According to Northwestern Medicine Research, new experimental molecules have great promise in targeting enzymes in the brain that prevent memory loss in Alzheimer’s disease.  Developed in D. Martin Watterson’s laboratory, the molecules halted memory loss and were able to fix damaged communication between brain cells in mice. Researchers identified and targeted a key enzyme: a […]

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Investigational Therapy Focuses on Slowing Progression in Mild and Moderate

Researchers at Houston Methodist’s Nantz National Alzheimer Center are studying an investigational drug to slow brain cell deterioration in patients with mild to moderate Alzheimer’s disease. T-817MA focuses on preventing brain cell loss and slowing disease progression, where current treatment options like Donepezil, Rivastigmine, and Memantine only treat the symptoms.  The scientists want to know […]

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A Vicious Cycle of Alzheimer’s and Diabetic Hypoglicemia?

A study conducted recently at the Univeraity of California- San Francisco published online in  JAMA Internal Medicine. The research was focused in on finding a close link between diabetes and dementia. According to the journal, diabetic patients with low blood sugar may have an increased risk of developing dementia, and patients with dementia or other […]

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A New Drug Reverses Lost Brain Connections in Alzheimer’s Disease

Researchers at Sanford-Burnham Medical Research Institute have developed the first experimental drug named NitroMemantine that boosts brain synapses lost to Alzheimer’s disease. The medication combines two FDA-approved drugs to stop destructive cascades within the brain, which destroys the connections between neurons and ultimatly leads to memory loss and a decline in cognition. Dr. Stuart A. […]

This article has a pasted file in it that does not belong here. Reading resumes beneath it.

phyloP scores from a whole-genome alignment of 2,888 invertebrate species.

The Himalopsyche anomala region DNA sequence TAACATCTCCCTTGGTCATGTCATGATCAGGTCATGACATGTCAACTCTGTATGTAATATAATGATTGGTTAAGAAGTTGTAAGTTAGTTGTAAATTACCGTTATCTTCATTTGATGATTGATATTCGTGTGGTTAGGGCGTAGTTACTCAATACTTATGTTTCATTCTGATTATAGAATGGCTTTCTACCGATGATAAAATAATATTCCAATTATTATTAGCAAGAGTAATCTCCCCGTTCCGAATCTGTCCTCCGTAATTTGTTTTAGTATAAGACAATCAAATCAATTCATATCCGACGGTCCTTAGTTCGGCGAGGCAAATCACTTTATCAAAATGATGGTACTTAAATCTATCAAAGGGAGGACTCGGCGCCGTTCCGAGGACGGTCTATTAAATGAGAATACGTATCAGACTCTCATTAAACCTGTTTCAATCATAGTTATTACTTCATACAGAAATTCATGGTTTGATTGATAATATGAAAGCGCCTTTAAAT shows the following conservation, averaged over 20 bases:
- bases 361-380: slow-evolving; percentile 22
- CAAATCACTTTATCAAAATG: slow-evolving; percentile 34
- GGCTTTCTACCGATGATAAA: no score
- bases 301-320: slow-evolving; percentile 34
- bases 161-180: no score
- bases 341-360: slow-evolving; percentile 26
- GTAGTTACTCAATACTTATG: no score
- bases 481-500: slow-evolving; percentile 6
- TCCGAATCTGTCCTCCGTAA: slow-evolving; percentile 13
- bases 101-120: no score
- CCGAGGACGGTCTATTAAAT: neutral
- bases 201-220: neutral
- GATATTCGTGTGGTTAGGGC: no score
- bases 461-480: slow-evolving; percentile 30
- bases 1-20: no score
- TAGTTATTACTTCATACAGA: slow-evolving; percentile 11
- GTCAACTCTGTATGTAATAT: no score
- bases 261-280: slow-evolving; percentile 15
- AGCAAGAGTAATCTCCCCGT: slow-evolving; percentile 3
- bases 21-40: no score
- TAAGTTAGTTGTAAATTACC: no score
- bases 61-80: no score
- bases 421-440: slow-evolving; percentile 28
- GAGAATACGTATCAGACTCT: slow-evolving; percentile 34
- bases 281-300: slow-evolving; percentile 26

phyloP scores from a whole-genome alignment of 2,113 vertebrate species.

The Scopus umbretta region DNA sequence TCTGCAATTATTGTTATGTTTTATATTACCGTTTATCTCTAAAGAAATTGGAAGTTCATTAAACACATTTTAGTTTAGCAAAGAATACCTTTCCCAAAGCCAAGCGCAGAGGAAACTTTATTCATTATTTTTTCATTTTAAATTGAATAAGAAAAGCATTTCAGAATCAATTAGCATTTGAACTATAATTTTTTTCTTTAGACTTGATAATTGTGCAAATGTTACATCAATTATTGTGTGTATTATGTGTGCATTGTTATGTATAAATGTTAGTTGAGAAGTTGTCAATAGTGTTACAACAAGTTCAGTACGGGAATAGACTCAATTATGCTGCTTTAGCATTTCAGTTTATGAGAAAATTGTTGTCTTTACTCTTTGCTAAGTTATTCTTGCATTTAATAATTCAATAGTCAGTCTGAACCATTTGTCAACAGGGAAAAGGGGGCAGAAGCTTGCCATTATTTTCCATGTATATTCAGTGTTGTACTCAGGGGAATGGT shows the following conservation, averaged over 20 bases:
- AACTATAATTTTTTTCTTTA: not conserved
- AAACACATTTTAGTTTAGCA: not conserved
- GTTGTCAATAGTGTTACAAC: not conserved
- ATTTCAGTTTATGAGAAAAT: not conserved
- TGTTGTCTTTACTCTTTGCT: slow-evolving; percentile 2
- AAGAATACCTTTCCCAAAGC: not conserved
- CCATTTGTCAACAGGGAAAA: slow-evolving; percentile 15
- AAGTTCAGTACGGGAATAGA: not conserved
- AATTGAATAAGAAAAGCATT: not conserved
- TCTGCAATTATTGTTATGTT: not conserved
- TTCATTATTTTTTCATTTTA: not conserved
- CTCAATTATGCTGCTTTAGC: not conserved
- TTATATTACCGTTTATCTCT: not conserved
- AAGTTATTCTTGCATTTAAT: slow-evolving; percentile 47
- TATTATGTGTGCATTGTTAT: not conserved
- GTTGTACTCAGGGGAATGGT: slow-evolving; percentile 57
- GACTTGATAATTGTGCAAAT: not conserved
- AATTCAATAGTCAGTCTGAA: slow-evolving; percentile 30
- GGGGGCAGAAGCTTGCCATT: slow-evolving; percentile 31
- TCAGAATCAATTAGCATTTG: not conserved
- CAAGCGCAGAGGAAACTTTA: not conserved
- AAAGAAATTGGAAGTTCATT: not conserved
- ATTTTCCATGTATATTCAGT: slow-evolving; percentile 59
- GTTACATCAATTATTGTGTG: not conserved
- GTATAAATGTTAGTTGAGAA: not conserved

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Green Tea May Help Prevent Alzheimer’s Disease

Researchers at the Michigan Alzheimer’s Disease Center discovered that flavored ECGC, or epigallocatechi-3-gallate, found in green tea could bind to the toxic protein beta-amyloid and prevent its build-up. When ECGC binds to the protein, it is able to change beta-amyloid’s properties. Dr. Mi Hee Lim, lead researcher of the study, found that ECGC bonded to […]

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Alzheimer’s Disease Progression Halted Due to Increased Protein Expression

A recent report from researchers at the Massachusetts General Hospital which identifies a protein that aids the immune system in the removal of A-beta protein from the brain, could lead to new treatments of Alzheimer’s disease. According to cocorresponding author of the report, Dr. Joseph Eli Khoury of the Center for Immunology and Inflammatory Diseases […]

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Stem Cells Used to Grow New Neurons, Brain Repair Circuit Identified

Researchers at Duke University have identified a new type of neuron within the adult brain capable of directing stem cells to make new neurons. The experiments are preliminary, but the hope is that the brain one day could be healing itself from within. Chay Kuo, M.D, Ph.D., an assistant professor of cell biology, neurobiology, and […]